The lust of avarice as so totally seized upon mankind that their wealth seems rather to possess them than they possess their wealth.
The most disgraceful cause of the scarcity [of remedies] is that even those who know them do not want to point them out, as if they were going to lose what they pass on to others.
The agricultural population produces the bravest men, the most valiant soldiers,46 and a class of citizens the least given of all to evil designs.
I think it is the most beautiful and humane thing in the world, so to mingle gravity with pleasure that the one may not sink into melancholy, nor the other rise up into wantonness.
There is alas no law against incompetency; no striking example is made. They learn by our bodily jeopardy and make experiments until the death of the patients, and the doctor is the only person not punished for murder.
...shellfish are the prime cause of the decline of morals and the adaptation of an extravagant lifestyle. Indeed of the whole realm of Nature the sea is in many ways the most harmful to the stomach, with its great variety of dishes and tasty fish.
The happier the moment the shorter.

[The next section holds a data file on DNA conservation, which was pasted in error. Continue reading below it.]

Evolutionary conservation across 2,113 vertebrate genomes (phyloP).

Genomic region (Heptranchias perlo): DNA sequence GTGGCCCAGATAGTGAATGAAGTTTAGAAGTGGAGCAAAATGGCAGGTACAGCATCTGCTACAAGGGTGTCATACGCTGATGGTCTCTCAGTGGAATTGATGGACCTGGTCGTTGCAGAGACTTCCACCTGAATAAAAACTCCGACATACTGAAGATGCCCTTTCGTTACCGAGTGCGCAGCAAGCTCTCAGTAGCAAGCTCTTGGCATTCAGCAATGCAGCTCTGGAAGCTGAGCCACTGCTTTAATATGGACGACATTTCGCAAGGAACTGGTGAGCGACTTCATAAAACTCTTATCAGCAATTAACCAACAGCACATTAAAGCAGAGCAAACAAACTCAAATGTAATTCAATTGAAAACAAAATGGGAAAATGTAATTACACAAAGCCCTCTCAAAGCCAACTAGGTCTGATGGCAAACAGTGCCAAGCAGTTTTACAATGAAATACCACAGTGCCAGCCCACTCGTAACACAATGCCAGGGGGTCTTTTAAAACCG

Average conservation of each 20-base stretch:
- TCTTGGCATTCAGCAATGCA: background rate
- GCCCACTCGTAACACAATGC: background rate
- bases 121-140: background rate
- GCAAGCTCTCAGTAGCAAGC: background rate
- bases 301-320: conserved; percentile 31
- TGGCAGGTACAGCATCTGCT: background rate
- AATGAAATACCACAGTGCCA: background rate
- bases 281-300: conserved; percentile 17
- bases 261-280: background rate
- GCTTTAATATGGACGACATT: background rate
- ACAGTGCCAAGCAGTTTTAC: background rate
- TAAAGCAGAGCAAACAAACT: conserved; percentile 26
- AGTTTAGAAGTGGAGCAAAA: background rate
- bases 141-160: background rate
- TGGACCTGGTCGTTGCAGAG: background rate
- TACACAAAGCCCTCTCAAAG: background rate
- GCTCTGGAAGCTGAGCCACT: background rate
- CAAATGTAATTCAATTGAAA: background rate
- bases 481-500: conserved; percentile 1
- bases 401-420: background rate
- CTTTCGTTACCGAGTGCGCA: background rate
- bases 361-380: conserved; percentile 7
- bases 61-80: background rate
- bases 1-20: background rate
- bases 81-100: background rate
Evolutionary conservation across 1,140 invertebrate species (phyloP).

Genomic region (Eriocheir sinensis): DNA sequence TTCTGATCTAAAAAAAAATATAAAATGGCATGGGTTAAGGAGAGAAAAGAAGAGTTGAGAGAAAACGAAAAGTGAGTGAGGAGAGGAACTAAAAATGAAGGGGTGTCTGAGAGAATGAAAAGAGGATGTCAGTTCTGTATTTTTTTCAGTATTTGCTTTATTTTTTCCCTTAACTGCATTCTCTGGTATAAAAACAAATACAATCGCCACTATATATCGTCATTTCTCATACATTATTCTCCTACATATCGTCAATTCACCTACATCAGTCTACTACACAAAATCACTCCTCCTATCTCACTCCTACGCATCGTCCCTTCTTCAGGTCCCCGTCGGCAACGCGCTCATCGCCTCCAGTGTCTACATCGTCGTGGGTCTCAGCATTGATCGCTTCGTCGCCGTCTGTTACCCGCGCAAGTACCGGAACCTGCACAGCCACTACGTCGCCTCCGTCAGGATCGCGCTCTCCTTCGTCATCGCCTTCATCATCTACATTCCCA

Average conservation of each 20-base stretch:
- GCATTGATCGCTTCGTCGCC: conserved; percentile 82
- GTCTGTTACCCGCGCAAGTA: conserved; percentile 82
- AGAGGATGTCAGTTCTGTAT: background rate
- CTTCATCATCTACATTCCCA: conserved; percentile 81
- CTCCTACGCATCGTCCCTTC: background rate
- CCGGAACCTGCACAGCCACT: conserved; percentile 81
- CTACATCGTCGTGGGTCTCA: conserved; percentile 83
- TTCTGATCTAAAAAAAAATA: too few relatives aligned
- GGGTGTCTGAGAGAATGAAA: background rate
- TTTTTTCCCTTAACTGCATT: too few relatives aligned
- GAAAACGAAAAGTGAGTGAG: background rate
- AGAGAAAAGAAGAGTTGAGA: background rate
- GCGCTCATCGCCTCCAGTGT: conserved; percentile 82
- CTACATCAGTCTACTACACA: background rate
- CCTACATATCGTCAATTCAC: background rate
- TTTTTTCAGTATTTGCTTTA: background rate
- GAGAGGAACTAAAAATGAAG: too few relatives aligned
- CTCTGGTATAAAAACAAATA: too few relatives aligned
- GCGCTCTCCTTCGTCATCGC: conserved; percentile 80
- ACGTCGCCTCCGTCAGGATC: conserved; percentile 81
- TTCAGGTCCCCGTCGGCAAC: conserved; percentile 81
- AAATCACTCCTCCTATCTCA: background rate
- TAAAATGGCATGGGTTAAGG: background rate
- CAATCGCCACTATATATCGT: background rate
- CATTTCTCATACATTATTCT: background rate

We neglect those things which are under our very eyes, and heedless of things within our grasp, pursue those which are afar off.
Men are most apt to believe what they least understand.
Most men are afraid of a bad name, but few fear their consciences.
It has been observed that the height of a man from the crown of the head to the sole of the foot is equal to the distance between the tips of the middle fingers of the two hands when extended in a straight line.
The best plan is to profit by the folly of others.
Man is the only one that knows nothing, that can learn nothing without being taught. He can neither speak nor walk nor eat, and in short he can do nothing at the prompting of nature only, but weep.
Their best and most wholesome feeding is upon one dish and no more and the same plaine and simple: for surely this hudling of many meats one upon another of divers tastes is pestiferous. But sundrie sauces are more dangerous than that.
As in our lives so also in our studies, it is most becoming and most wise, so to temper gravity with cheerfulness, that the former may not imbue our minds with melancholy, nor the latter degenerate into licentiousness.
Chance is a second master.